Batman: The Animated Series – Season 1, Episode 57, 58 – Shadow of the Bat – The Beginning of Batgirl

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“Shadow of the Bat,” is a Two Parter that explores the beginning of Batgirl and her welcome into the Bat Family. The premise of the Episode is Commissioner Gordon gets framed after Rupert Thorne is taken down by a mysterious benefactor in relation to the rise of a new detective named Gil Mason. After Commissioner Gordon is framed Barbara takes on the mantle of the bat to defend him to the public and find the perpetrator. From here the story unfolds.

Here is the assessment of the episode:

Pros: Rupert Thorne – He is only in the first 10 minutes of the episode before he is a plot device for the main baddie but he reeks havoc before he is caught. You see him fight every step of the way before finally being brought in.

Commissioner Gordon – Is great as the father to Barbara and the man who comes to sympathize with the plight of criminals after being in prison. He makes a comment about changing the food they’ll receive after this time in there.

Harvey Bullock – Bullock is great as the unswerving friend who believes in the Commissioner. You see him keep faith even after Gordon is being framed before his eyes.

Gil Mason – Is a sociopathic sicko. He is ambitious and will work with anyone to get the power he desires. Commissioner Gordon makes a comment on how the real baddie is one he has more respect for because he is at least honest about what he has become.

Two-Face – Two-Face ascended is the story for most of this episode…and I wish he’d gotten away. He traps Batman, Batgirl and Robin in the subway and even has a clue on who Batman is after while in disguise Batman gives himself away when he warns Robin. He takes out the man who scarred him in the first place (Rupert Thorne) and the cops who had caused him so much pain. He almost wins it all this episode. Two-Face has won and Harvey Dent is dead at this point in the story.

Robin – I almost put him in the okay or con area but decided against it due to him coming to respect Batgirl in the end. He is the Boy Wonder for much of the episode and it is annoying…but he does come through and manages to help save Batman and treat Batgirl like part of the team and family.

Batman – Comes around to treating Batgirl as an equal much sooner in regards to when he’s met her and when she becomes part of the team. He does a good job figuring everything out and he actually gets caught and almost discovered showing that he does in fact make mistakes in the field.

Batgirl – This is Batgirl’s episode and it is a good introduction. We see how her gymnastics are used when she is fighting crime and the process of her learning how to be a vigilante is great…as well as all the effort put in to saving Batman, Robin and her father.

Okay: The Music – The music is forgettable, which is a shame. Batgirl could have received a great theme this episode.

Two-Face Caught – He should have escaped. It would have made the threat of him complete and completed his revenge. Right now no one controls the gangs leaving a power vacuum that is never addressed.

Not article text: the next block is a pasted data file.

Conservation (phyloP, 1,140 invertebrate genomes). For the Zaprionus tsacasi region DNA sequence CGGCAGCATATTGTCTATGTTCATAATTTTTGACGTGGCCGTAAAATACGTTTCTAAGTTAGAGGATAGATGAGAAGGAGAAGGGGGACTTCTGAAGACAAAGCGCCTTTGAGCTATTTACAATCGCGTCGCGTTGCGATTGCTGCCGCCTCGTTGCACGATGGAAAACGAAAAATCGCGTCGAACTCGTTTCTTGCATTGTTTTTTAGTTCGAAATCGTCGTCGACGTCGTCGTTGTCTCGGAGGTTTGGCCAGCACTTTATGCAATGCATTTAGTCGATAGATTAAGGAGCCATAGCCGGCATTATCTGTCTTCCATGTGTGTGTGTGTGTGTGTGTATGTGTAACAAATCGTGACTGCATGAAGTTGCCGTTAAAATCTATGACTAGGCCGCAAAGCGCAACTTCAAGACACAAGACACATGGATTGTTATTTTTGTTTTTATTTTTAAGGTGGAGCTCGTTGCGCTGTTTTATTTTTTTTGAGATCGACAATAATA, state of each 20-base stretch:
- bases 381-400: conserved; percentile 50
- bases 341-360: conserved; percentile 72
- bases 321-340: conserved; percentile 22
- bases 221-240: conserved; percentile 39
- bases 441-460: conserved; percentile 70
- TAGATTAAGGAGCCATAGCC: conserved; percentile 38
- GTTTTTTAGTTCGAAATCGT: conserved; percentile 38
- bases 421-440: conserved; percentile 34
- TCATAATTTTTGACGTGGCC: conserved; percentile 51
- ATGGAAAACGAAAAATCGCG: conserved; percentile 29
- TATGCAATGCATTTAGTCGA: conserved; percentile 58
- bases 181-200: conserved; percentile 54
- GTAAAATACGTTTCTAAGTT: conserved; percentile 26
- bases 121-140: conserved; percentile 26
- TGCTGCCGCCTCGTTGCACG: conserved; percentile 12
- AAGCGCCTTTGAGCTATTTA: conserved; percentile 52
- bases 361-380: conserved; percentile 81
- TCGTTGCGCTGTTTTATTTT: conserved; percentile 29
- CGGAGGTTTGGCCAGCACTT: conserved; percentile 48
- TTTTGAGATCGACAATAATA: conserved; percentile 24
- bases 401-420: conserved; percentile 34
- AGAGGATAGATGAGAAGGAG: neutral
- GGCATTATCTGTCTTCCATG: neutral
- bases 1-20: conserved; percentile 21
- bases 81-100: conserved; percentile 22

Because of the power vacuum with the gang, the capture of Two-Face can’t give this episode full points. It is still a favorite and one I would recommend though.

Final score is 9 / 10.

 

 

 

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Batman: The Animated Series – Season 1, Episode 56 – Harley and Ivy – Power to Women

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“Harley and Ivy,” is one of the more poignant episodes in “Batman: The Animated Series,” though it’s execution isn’t the best. The premise is Joker is being his usual abusive self to Harley Quinn. He kicks her out and she begins to go on a stealing spree to impress him that changes into a stealing spree for herself when Poison Ivy takes her under her wing and the two team up to be quite a crime duo. From here the story unfolds.

Here is the assessment of the episode:

Pros: The Joker – The Joker’s abusive sociopathicness is captured really well in this episode. You see how he never recognizes how much Harley helps and how Harley is his punching bag and that he sees Harley Quinn as property. If you already didn’t have reason to hate the Joker, this one is it. In this episode he represents every abusive partner or spouse. You see how much he depends on her to keep his life running since his fort goes to hell in regards to how the Hyenas’ view him and how disorganized it is once she is gone.

Batman – Batman is just kind of there, but it is great to see him fall to Harley and Ivy when teamed up but beat the Joker. He is also the one to find out where Ivy’s hideout is through detective work verses the Joker tracking the call.

Renee – Is meant to be the counter to Harley and Ivy since she is the woman who takes them both down after they’ve taken down Batman. She does it in a Batmanesque way too by booby trapping the street to stop their car.

Harley Quinn – Is the co-dependent partner and “Spouse” of the Joker. After every abuse she comes back and keeps thinking they can work it out. It is powerful how she is a character that was inspired by a real person and that real people like her exist who can’t get out of those types of situations. When she’s going through empowerment via the tutorship if Poison Ivy she is on top of her game…stealing, overturning Old Boys Clubs and even managing to nearly destroy Batman. It is a shame that she never comes out from under the Joker’s shadow until much later in life in the cannon.

Poison Ivy – Is the mentor to Harley. She misses that women can be bad too but nails the abusiveness prevalent among men as represented by the Joker. She is always presenting the alternative view and doing all she can to help Harley move on. Sadly she doesn’t succeed, but it isn’t from lack of trying.

The Friendship and Romance – It is played up in the comic of the same name but Harley and Poison Ivy are implied to be Bisexual. This is the first time we really see this too. Though in this episode Harley does play as more of a friendship because of her obsession with the Joker. There are romantic moments and tension though, which is great! It is a shame it isn’t more common in comics. These two are a great paring due to how well they compliment each other like Batman and Robin.